It's Time For A National VMT Fee Policy

Op-ed: Charging road users by how much they drive, not how much gas they buy, is the only sustainable way forward for infrastructure funding.

2 minute read

August 4, 2021, 5:00 AM PDT

By rkaufman


Cars

Jaromir Chalabala / Shutterstock

Earlier this year, President Biden called for electrifying the entire federal vehicle fleet — about 645,000 passenger cars, trucks and vans — putting the nation on track to a green energy transportation future.

General Motors followed shortly after, announcing plans to only produce all-electric vehicles (EVs) by 2035. Several other major automakers either plan to or have already produced EV models, joining Tesla, which has dominated the market for over a decade.

That’s the good news. The bad news? We need to find a way to pay for the repair and maintenance of our roads, bridges and public transit—which all rely in part on gas tax revenues—once we fully transition away from gas-powered vehicles.

Demand for EVs in the U.S. is expected to grow, accounting for a projected 7.6 percent of the passenger car market in 2026, up from just 1.2 percent in 2018. While new EVs are more expensive than conventional vehicles, prices will fall as they become less costly to produce. Federal and state governments also offer a range of consumer incentives such as tax credits, cash rebates and reduced registration fees to boost sales.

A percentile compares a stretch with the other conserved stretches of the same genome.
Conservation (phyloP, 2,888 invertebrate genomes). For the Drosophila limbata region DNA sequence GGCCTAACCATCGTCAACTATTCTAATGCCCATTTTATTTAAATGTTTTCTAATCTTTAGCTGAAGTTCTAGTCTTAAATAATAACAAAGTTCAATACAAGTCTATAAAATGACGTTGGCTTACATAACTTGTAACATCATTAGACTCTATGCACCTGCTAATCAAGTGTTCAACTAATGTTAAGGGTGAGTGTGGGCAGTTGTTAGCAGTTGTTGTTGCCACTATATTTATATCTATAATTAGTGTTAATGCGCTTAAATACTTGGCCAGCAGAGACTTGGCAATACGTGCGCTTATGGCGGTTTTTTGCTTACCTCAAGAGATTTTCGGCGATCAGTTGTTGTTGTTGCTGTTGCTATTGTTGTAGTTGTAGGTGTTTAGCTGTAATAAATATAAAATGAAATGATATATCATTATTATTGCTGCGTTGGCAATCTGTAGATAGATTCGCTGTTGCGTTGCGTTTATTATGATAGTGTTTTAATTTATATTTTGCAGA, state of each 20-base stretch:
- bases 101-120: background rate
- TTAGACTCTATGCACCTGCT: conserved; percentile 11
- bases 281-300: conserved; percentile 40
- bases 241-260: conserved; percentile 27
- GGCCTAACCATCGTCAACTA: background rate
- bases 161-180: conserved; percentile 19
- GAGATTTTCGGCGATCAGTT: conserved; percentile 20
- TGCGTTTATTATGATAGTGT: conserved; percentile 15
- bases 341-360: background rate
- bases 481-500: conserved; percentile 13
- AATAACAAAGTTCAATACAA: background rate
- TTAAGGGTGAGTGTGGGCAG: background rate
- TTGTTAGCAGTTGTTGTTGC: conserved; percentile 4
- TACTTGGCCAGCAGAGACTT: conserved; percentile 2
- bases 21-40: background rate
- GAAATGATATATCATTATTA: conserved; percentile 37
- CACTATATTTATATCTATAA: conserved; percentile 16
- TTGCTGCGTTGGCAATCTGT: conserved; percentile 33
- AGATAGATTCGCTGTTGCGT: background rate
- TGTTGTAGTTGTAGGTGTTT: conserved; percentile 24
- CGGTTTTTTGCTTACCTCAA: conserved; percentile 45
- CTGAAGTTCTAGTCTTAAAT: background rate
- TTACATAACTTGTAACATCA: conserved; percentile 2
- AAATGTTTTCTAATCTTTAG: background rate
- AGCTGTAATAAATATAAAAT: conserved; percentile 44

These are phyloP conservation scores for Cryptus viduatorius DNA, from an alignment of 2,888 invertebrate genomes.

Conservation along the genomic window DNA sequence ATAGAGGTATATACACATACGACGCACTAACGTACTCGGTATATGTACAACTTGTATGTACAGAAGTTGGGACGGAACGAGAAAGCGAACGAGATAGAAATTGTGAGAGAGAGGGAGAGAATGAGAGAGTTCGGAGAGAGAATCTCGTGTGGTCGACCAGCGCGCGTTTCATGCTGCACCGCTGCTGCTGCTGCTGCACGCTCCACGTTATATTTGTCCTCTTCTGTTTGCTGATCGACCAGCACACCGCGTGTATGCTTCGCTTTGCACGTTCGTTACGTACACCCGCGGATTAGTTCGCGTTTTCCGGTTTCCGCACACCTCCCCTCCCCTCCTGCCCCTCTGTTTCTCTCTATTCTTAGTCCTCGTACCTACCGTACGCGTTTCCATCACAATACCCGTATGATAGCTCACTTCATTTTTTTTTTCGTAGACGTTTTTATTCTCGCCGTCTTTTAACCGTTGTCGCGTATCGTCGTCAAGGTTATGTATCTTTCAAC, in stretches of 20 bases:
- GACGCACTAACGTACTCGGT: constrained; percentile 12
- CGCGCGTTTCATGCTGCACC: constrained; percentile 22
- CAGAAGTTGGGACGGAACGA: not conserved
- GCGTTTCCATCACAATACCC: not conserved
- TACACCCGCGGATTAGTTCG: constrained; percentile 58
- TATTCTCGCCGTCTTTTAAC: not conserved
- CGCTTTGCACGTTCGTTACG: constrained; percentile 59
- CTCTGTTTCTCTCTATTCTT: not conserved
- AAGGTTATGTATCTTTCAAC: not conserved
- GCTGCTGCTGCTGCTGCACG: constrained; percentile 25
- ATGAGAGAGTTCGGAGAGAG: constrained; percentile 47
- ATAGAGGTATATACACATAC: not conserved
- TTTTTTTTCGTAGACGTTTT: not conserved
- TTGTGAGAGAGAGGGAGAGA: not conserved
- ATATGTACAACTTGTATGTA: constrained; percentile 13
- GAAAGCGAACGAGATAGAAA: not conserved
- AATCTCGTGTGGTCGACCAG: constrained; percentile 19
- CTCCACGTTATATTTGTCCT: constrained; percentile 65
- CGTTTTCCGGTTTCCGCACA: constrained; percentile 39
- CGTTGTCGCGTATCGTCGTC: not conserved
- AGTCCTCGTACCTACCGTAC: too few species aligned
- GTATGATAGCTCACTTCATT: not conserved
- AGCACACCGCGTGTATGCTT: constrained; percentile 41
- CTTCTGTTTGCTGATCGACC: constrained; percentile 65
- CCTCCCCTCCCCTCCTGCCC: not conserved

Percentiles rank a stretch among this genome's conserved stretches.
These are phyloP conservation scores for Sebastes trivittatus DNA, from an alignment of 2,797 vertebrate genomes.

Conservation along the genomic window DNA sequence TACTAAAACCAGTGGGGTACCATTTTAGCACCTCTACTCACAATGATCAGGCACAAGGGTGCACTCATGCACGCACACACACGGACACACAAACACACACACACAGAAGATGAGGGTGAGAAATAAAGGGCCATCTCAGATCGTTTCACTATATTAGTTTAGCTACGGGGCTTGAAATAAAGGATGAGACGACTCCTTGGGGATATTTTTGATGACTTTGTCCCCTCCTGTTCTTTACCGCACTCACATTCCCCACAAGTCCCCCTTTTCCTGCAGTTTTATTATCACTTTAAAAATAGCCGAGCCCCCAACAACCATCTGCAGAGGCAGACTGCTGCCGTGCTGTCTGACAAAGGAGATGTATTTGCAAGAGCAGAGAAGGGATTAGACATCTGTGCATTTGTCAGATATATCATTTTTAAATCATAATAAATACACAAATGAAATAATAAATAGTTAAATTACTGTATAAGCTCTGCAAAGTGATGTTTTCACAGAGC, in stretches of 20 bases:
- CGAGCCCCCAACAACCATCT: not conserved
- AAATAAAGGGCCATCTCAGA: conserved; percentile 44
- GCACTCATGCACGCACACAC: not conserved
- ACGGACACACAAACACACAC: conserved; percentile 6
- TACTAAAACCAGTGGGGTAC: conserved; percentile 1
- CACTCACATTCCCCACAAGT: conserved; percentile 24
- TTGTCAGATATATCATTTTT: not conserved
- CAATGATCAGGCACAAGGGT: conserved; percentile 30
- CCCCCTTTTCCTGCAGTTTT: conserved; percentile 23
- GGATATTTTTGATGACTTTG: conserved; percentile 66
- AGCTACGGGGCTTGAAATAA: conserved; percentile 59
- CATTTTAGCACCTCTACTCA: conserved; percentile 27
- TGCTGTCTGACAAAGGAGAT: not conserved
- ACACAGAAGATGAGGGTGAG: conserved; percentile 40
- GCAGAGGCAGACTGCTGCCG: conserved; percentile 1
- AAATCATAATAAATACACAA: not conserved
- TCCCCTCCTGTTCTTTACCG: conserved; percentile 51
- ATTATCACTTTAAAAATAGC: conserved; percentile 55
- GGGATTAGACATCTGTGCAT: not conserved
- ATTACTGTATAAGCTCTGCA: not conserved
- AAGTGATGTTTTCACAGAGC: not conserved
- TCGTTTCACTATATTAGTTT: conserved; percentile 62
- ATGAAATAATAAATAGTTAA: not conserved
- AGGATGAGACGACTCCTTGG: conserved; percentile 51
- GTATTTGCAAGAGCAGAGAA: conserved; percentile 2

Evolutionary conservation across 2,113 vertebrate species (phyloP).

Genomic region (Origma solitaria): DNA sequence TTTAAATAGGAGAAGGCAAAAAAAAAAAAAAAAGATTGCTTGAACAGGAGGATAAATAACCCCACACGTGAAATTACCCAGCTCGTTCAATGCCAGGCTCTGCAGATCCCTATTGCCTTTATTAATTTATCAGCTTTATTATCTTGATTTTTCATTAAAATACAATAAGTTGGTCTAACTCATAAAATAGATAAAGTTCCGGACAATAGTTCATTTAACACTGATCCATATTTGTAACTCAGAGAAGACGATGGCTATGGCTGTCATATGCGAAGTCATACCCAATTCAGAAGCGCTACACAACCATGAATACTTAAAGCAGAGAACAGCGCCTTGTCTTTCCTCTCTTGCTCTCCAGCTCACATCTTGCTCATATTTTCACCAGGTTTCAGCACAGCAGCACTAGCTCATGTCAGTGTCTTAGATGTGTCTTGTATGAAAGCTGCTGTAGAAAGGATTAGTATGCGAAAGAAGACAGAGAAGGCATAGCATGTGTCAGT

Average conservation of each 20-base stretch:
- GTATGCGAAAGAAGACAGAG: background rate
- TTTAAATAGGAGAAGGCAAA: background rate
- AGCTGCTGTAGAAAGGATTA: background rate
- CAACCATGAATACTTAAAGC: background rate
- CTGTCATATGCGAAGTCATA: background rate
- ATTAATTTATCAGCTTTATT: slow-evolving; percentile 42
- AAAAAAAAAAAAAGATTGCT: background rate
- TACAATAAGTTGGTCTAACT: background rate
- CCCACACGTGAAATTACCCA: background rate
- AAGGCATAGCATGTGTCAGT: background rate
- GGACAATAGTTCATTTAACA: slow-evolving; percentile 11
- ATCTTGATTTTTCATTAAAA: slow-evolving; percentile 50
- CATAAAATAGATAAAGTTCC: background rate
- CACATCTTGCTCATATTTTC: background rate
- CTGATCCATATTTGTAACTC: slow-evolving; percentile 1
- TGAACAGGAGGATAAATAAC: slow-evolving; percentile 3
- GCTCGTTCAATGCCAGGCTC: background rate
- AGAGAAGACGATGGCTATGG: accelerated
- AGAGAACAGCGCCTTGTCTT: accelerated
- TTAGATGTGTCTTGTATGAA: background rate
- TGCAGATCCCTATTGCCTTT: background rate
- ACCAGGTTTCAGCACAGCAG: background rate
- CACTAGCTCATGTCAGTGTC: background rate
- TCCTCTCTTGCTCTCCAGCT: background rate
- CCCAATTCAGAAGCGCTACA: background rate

In addition to becoming more affordable to purchase, demand for EVs is certain to rise further as drivers become more aware of the money they could save on fuel and routine maintenance.

The growing demand for EVs and U.S. automakers’ production decisions may also reflect a shift in attitude on climate change among Americans. A Pew poll last year found that almost two-thirds of Americans said that protecting the environment should be a priority for the federal government compared to 41 percent in 2008. EV adoption will go a long way towards reducing environmentally harmful carbon emissions, as transportation accounts for almost a third of total emissions, the largest share of any economic sector in the U.S.

But as more drivers ditch their combustion engine cars for the electric equivalent, concerns are rising that revenues in the Highway Trust Fund, a dedicated source of money from the federal gas tax charged at the pump, will further erode. Because the tax has not been raised since 1993 and fuel efficient vehicles have increased in popularity, there has been a growing gap between the money needed to maintain our roads and the amount raised through the Fund. Since 2008, Congress has had to rely on annual transfers from non-dedicated revenue sources to prevent the Highway Trust Fund from running out of money.

With the gas tax becoming more unreliable as a revenue source and EVs on the horizon, most experts now agree that something needs to be done: the question is, what?

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